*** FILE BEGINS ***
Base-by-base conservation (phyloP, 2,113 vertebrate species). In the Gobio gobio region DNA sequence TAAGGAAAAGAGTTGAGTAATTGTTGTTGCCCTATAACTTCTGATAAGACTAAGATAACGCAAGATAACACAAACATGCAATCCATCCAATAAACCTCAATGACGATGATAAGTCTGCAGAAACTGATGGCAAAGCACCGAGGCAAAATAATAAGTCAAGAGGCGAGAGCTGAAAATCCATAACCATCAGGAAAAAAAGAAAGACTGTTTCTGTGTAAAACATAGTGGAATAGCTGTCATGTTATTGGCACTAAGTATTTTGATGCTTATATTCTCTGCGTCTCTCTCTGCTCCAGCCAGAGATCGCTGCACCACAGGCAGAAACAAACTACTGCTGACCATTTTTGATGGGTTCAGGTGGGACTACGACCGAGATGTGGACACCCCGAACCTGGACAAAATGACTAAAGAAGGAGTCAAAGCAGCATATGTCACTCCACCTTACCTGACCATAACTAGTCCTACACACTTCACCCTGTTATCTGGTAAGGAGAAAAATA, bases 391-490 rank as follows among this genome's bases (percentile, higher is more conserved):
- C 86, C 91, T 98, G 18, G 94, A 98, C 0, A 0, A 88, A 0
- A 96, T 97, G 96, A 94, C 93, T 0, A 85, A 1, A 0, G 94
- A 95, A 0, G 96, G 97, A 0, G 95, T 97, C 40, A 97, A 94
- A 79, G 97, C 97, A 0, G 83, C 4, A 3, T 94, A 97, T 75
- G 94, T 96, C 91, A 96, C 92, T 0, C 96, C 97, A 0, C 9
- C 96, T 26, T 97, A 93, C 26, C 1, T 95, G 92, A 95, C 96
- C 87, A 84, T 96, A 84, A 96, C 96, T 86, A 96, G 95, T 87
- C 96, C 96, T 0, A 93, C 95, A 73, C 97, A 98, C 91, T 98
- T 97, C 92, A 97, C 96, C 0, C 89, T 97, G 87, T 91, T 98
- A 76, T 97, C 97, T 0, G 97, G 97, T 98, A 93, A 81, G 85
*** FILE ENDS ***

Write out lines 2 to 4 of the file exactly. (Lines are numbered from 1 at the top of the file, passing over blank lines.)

- C 86, C 91, T 98, G 18, G 94, A 98, C 0, A 0, A 88, A 0
- A 96, T 97, G 96, A 94, C 93, T 0, A 85, A 1, A 0, G 94
- A 95, A 0, G 96, G 97, A 0, G 95, T 97, C 40, A 97, A 94